This work draws heavily on the economic work Dr. Rob Shapiro has been doing here at NDN and other venues for years.   To get a better sense of where we are going with this, please review this backgrounder which showcases the Time Magazine piece which talked about the influence of this deck and it’s analysis on politics in the US and the UK. Be sure to also read my most recent essay which connects the President’s current effort to expand exports and liberalize trade to the work of FDR and Truman in building the current global economic system, one which has done so much good for so many.

I've been making this presentation in 2014 each month at our Washington, DC offices.  The next presentation will take place on Thursday, July 17th, from noon to 1:15 p.m. here at NDN, 729 15th St, 1st floor. Please reserve your spot here.  And feel free to invite colleagues or staffers to come along as well.

Beyond the Sabre Rattling, Will Russia or the West Bail Out Ukraine?

The crisis over Ukraine is quickly becoming a geostrategic conflict. As Vladimir Putin maneuvers to restore Russia’s right to behave with a superpower’s impunity, particularly in its own backyard, the West pushes back. But economic forces also have shaped this confrontation, especially Ukraine’s record as the world’s worst-performing industrial economy over the last twenty years. It was popular discontent with this disastrous performance that drove the recent dissent, which in turn triggered such a bloody response from Viktor Yanukovych — and that response consolidated the opposition and cost Yanukovych his job. Beyond this week’s political and military maneuvers, the outstanding question is, who will bail out the Ukrainian economy — Russia, or the EU and the United States — as the price of drawing the country into its trading system?

Stated simply, Ukraine is the economic equivalent of a failed state. After gaining independence in 1991, the country moved briefly to liberalize its economy along the same lines as most of Eastern and Central Europe. But Ukraine soon jettisoned its reforms in favor of the state-oligarch model also evolving in Russia. Some twenty years later, Ukraine’s GDP has shrunk 30 percent.  Even Russia’s sorry economy is 20 percent bigger than it was in 1991 — and Poland’s economy, which looked much like Ukraine’s in 1991, grew 130 percent over the same period. Ukraine’s economic performance has been so terrible, for so long, that its sovereign debts are now considered the equivalent of junk bonds. Even before the crisis, Ukraine’s credit rating was worse than Greece’s — no small feat — and no better than that of Argentina, a global financial pariah for its mismanaged debt defaults and summary expropriations of foreign-owned companies.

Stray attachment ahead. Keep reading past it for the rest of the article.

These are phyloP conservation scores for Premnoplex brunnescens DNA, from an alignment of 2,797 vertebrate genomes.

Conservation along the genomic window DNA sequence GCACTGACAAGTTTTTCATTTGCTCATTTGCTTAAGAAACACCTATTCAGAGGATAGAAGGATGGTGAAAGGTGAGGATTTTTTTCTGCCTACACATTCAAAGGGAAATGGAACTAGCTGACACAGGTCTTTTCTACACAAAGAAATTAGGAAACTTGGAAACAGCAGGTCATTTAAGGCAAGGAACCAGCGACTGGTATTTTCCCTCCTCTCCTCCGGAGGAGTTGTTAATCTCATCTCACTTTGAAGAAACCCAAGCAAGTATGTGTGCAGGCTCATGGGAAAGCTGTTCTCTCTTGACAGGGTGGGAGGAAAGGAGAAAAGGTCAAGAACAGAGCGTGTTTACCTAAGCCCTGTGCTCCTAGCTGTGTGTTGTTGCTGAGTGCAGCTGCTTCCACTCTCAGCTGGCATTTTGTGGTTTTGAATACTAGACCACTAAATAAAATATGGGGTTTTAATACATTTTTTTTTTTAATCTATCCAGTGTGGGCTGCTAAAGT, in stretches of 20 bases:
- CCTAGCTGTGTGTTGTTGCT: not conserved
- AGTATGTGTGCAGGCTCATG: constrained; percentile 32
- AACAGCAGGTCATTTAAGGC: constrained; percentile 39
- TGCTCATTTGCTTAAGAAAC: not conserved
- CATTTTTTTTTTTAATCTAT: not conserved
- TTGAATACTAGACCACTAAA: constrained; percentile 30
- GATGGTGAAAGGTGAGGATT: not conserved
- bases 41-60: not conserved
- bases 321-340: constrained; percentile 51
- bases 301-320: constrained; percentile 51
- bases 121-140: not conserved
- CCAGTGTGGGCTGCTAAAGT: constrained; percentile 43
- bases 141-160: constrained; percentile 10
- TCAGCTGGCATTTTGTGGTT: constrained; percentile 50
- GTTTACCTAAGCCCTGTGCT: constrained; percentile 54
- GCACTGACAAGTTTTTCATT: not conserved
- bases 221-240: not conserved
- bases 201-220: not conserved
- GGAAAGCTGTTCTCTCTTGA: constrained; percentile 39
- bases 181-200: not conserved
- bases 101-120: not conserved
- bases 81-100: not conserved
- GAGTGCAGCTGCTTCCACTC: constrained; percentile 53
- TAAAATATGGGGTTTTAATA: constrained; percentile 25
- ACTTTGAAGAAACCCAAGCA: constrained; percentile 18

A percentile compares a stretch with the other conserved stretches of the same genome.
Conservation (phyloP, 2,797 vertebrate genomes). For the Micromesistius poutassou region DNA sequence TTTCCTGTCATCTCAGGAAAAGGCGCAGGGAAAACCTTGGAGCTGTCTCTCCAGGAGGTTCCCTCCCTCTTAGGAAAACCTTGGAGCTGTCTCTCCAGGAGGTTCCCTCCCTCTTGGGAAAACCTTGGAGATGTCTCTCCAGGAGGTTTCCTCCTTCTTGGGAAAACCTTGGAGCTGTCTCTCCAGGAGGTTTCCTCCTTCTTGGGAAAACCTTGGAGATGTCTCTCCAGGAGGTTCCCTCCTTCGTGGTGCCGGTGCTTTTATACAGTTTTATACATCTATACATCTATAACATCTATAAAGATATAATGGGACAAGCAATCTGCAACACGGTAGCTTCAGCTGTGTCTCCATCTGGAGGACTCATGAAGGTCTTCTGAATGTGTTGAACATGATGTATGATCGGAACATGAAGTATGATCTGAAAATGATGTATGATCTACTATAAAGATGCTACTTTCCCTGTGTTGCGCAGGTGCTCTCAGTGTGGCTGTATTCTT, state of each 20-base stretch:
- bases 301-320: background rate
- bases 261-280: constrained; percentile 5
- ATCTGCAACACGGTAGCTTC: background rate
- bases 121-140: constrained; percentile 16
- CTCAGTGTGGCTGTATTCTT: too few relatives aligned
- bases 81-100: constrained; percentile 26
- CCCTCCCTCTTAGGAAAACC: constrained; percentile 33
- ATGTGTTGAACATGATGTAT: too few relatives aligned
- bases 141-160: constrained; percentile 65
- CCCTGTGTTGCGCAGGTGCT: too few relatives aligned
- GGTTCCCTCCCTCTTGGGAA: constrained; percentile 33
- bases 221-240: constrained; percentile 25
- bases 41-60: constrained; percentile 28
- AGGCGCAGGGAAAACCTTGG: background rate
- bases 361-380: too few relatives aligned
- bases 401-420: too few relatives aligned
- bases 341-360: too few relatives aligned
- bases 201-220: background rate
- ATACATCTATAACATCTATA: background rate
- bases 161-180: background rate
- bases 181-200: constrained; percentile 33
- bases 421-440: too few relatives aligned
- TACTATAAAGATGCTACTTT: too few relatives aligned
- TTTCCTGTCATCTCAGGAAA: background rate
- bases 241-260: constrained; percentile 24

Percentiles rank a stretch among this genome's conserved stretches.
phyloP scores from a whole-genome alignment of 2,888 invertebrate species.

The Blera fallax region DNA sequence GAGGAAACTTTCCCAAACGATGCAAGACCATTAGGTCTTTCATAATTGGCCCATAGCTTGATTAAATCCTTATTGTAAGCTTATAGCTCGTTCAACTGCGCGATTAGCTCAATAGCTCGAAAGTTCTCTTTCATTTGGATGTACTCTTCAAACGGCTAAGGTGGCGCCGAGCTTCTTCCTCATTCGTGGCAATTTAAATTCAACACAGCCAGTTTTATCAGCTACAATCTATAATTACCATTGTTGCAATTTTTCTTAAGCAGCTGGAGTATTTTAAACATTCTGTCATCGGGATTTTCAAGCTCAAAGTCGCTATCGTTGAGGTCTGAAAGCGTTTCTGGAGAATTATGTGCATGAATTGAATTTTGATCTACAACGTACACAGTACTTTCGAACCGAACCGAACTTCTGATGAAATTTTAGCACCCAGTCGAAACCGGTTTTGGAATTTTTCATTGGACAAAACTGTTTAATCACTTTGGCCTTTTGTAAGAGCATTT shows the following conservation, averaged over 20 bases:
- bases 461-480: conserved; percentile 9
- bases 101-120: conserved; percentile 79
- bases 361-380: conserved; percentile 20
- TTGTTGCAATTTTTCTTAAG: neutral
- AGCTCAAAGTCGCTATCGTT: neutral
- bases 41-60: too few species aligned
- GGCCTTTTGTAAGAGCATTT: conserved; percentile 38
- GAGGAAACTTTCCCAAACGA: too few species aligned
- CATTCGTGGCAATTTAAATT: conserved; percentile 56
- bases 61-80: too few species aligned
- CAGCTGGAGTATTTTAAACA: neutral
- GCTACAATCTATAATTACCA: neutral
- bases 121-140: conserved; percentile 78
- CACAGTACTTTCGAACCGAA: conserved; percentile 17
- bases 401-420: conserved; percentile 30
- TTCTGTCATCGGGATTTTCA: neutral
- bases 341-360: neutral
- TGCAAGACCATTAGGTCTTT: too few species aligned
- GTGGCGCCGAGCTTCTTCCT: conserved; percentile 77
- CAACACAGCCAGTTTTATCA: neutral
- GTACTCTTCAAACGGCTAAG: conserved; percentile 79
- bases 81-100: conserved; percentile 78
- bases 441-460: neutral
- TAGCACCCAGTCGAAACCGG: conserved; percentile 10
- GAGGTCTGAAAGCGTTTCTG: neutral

Ukraine’s debts soon come due, with some $15 billion in sovereign bonds maturing this year and another $15 billion in 2015. With a current account deficit equal to 8 percent of its GDP, Ukraine cannot pay off and refinance those debts without large-scale aid — some $20 billion to $25 billion — and affiliating itself with a larger trading system. An economic and trade alliance with Russia would deliver the bailout, but with little prospects of improving the underlying economy. The EU and the United States (through the IMF) also are prepared to provide the bailout, if the Ukrainian government will accept far-reaching economic reforms. The EU-US/IMF reforms should lead to better economic times down the road. But they also would mean more short-term hardships for ordinary Ukrainians. That’s why Yanukovych sided with Putin: He feared that he could lose his grip on power if times got even worse — and yet, of course, he lost power anyway.